In August, Just before I left the states, Christine Morente of the Oakland Tribune interviewed me about the depiction of African American Muslims. I talked briefly about the role of African American Muslims and their marginalization in the media African-American muslims fight misperceptions. Other commentors have mentioned that African American Muslims have been rendered voiceless in the media. Much of the media focuses on the immigrant struggle integrate in America while maintaining their cultural and religious values. I have also known that in the past decade, immigrant Muslims propel white Muslims to leadership positions. The conversion of a White American affirms their faith, rather than the conversion of those who they deem as lowly and marginalized (but contrary to what many foreign Muslims might think, 3/4 of Black people are living above the poverty line. And many of us are doing well with institutions established like universities, libraries, political lobbies, and large companies).

I became kind of nostalgic for the days when the Warith Deen community was really strong and that there were clear African American Muslim institutions (And Halal Soulfood and catering). Back in the 90s, a lot of Muslims really had it out for culture. Muslim Student groups looked down upon leaders who catered to ethnic communities. The most important identity was Islam. Culture was the source of all bad things. It was the source of nationalism, bida’, superstition, and division. We were one Ummah, there were no differences. Yes, that’s what we learned in halaqas and lectures.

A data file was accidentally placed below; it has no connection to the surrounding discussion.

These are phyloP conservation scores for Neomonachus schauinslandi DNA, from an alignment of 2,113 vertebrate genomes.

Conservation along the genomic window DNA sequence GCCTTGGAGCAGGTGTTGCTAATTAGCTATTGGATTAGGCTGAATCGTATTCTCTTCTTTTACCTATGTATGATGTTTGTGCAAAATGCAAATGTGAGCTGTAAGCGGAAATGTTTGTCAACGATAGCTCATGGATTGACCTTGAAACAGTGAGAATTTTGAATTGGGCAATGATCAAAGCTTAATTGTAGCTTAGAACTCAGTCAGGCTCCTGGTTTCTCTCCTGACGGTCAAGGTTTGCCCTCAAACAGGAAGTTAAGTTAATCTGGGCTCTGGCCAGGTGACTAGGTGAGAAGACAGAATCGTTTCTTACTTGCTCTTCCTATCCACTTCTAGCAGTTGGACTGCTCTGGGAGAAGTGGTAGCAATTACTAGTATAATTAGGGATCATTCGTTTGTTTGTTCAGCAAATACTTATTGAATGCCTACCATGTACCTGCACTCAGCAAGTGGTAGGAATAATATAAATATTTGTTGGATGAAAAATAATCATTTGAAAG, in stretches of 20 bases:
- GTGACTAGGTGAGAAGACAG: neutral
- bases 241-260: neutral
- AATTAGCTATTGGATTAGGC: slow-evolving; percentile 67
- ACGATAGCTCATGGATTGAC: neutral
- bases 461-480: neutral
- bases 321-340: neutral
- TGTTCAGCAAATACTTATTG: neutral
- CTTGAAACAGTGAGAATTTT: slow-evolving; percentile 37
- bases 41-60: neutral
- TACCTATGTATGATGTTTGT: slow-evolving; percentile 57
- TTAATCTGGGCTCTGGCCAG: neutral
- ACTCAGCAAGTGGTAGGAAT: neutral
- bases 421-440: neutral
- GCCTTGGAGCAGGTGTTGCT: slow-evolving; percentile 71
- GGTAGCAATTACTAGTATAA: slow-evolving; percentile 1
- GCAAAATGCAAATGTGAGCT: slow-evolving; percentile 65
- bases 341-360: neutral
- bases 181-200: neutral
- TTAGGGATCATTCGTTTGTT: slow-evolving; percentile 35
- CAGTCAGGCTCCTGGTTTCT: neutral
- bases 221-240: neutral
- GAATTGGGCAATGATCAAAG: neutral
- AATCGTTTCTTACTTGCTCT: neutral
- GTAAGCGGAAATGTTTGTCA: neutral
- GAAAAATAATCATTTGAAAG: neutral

I took Shahada at Masjid Waritheen because the brother (a family friend) figured I’d be freaked out by the gender segregation at MCA. This was even though I lived 45 minutes south of Oakland. Masjid Waritheen’s sunday Ta’alim (pronounced Taaaleem) had the feel of Church. There was call and response. Imam Faheem Shu’aib told us stories and parables that many of us were familiar with in the West. He used Greek myths and parables, historical figures, Prophetic sayings, stories of the Sahabi, Great Muslim leaders, and Western classics to teach. And there was call and response. “Umm hmmm!” “Teach!” “Ameen!” “That’s Right!”
Their modes of dress differed from the dour black, grey, and navy blue abayas and jilbabs Black and white big square scarves pinned neatly beneath chins at the MCA. MCA by the late 90s turned into a modesty contest. The contest for who could be the plainest contrasted directly with my experience at Emmanuel Baptist Church, which was about who could be the fliest at church. There is was a shame if you wore the same outfit twice. But me being the impressionable Muslimah that I was, became a true product of the MCA. I wore the jilbab and big square scarves came to look down upon the sisters who wore bright colorful patterns and African prints.